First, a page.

Now the six of them were heading west on Lawrence Avenue, bound for the Kennedy Expressway. Hasta and Juan sat up front with Mr. V., while Ivan, Frida, and Kylie sat in back. Ivan and Kylie each had a window seat. Neither had said much to the other since that moment in the yard.
It was five miles from the Bunker to the expressway. Between snow plows, skidded-out cars, and jam-ups at major intersections, the going was slow. Hasta was bouncing in her seat the way she did when she got too antsy sit still.
She turned her head. “Hey, Ivan, do you think you could change this thing into a helicopter?”
A wave of nausea coursed through him at the thought. “If I could do it, you could too,” he said. “But we’d still need someone who could fly it.”
Hasta gave him a crafty look. “Maybe I could download a pilot module.”
“Module or no, I wouldn’t fly with you,” Ivan said, folding his arms.
Beside him, Frida sighed loudly. “You two bicker like my stupid mom and—”
A shuddering vibration shook the truck, accompanied by a rumble so deep Ivan felt it in his bones. Taillights flared ahead of them, and Mr. V. stepped on the brakes. “Hold on, kids!” he said.
Frida grabbed Ivan’s leg, and Ivan grabbed hold of the handle above the door. The truck slid ten or fifteen yards on the slick asphalt, its rear end slewing to the right, before it finally stopped. But the shaking continued, and the rumble grew like the roar of a freight train. People ahead were getting out of their cars and promptly falling down.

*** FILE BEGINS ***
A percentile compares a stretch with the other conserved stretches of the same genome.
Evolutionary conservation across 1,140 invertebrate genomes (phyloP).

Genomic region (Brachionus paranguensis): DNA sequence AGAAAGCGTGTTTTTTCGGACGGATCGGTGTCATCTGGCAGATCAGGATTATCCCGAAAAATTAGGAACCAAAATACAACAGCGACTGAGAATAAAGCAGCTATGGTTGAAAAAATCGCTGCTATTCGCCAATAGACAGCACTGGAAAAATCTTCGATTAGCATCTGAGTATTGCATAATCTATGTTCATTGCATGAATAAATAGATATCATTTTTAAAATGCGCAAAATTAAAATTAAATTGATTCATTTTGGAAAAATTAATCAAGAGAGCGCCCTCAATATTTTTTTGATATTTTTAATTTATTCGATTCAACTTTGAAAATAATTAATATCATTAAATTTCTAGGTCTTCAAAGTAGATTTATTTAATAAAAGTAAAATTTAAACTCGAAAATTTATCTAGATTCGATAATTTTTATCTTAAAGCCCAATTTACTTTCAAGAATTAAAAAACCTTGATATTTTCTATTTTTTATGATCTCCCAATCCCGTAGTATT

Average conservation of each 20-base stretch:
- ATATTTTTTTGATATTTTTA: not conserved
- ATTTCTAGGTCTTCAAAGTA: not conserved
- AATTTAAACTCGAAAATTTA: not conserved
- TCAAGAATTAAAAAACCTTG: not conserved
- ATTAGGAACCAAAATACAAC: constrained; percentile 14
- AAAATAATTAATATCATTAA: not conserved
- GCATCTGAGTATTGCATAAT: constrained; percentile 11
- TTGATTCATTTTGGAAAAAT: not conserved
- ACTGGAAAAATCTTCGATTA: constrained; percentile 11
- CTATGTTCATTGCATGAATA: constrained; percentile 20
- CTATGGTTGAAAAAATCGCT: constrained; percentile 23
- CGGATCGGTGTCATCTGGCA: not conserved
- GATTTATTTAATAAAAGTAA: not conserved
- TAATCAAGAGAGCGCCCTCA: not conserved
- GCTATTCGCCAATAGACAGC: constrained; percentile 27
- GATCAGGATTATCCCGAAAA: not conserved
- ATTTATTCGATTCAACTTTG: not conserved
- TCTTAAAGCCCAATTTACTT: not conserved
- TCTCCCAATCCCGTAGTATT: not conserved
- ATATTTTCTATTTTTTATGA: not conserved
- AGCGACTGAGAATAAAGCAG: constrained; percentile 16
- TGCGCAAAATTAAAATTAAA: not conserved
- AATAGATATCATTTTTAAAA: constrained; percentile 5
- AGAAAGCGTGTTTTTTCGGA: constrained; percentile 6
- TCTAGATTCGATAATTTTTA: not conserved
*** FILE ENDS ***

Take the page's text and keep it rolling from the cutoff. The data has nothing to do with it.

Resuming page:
Juan and Kylie both started opening their doors. “No!” Ivan shouted. “We’re safer in the truck.”
“It’s starting,” Hasta said as the doors slammed shut again. “Oh, God, we’ll never get there in time.”
“We’ll make it, little flower,” said her father, clinging to the steering wheel. “We’ll find a way.”
The truck jolted around on its springs, sliding a few more feet. Ivan nearly spewed his meager tea-and-oatmeal breakfast.
Frida slammed suddenly against Ivan, her elbow digging into his ribs. “Jeez, Kylie!” Frida sputtered. “Keep your bony—”
But Kylie hadn’t shoved her. A towheaded boy in striped pajamas sat jammed between the two girls.
“Now this is what I call exciting,” said LaVell Rigby, flashing a predatory grin. The shaking stopped and the roar subsided. “Can we do that again, Dad? Huh, pretty please?” √
To be continued…